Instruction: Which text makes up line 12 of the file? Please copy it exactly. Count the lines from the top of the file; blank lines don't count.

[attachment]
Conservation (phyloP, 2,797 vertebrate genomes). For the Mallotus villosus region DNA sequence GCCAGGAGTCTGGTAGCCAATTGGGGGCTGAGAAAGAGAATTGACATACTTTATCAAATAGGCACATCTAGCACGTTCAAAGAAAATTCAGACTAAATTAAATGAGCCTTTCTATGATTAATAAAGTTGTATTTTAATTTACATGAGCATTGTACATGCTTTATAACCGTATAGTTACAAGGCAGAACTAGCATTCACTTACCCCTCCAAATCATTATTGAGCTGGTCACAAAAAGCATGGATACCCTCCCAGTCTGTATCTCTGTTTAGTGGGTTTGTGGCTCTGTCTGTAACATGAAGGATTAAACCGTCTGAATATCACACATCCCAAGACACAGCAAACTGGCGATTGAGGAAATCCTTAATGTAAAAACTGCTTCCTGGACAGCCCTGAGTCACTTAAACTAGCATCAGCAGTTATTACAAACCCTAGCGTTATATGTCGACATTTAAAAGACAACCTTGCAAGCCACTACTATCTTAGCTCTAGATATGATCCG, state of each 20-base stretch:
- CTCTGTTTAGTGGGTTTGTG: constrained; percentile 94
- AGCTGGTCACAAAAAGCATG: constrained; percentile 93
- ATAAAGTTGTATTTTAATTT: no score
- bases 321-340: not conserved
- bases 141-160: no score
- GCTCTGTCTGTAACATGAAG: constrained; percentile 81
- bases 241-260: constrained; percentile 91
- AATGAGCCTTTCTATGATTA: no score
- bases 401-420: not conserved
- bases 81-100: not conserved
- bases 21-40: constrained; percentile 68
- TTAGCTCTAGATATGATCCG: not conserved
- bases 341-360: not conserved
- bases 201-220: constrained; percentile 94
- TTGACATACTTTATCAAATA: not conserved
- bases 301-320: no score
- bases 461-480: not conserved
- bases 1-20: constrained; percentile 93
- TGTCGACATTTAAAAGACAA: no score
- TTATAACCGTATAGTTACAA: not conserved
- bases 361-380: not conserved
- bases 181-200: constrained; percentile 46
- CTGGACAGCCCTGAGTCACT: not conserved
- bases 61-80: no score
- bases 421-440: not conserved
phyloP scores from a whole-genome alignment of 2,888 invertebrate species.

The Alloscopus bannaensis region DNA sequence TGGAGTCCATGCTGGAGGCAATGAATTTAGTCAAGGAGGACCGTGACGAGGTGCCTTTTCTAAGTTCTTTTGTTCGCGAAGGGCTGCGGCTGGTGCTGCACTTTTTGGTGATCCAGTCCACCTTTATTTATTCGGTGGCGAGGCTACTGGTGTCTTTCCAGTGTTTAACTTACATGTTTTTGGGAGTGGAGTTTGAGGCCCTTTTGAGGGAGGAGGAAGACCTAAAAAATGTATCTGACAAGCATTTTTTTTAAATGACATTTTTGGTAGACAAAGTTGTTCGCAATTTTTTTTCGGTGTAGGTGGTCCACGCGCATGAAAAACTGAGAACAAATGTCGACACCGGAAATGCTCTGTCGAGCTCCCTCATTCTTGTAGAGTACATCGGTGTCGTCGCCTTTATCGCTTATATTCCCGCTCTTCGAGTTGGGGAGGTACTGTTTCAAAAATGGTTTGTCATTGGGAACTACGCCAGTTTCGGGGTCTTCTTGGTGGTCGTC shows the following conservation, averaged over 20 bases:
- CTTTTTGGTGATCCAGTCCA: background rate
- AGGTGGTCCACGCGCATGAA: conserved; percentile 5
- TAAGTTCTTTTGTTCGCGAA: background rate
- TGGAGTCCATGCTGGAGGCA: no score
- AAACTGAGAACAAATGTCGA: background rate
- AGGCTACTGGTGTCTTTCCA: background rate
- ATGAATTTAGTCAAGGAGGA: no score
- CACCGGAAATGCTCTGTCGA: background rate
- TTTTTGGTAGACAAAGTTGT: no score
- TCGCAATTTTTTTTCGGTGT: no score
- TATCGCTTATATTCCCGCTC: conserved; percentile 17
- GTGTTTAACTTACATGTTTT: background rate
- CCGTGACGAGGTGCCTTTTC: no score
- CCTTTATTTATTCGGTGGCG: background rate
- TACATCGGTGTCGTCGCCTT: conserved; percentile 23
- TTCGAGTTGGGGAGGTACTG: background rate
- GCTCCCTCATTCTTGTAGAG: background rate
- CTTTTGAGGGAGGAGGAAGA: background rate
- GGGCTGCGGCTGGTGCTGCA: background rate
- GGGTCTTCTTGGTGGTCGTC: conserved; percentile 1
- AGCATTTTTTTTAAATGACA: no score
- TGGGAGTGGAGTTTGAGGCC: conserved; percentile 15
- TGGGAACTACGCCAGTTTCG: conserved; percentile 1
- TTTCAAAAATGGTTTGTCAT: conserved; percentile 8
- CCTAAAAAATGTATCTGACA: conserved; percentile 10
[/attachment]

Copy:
- bases 21-40: constrained; percentile 68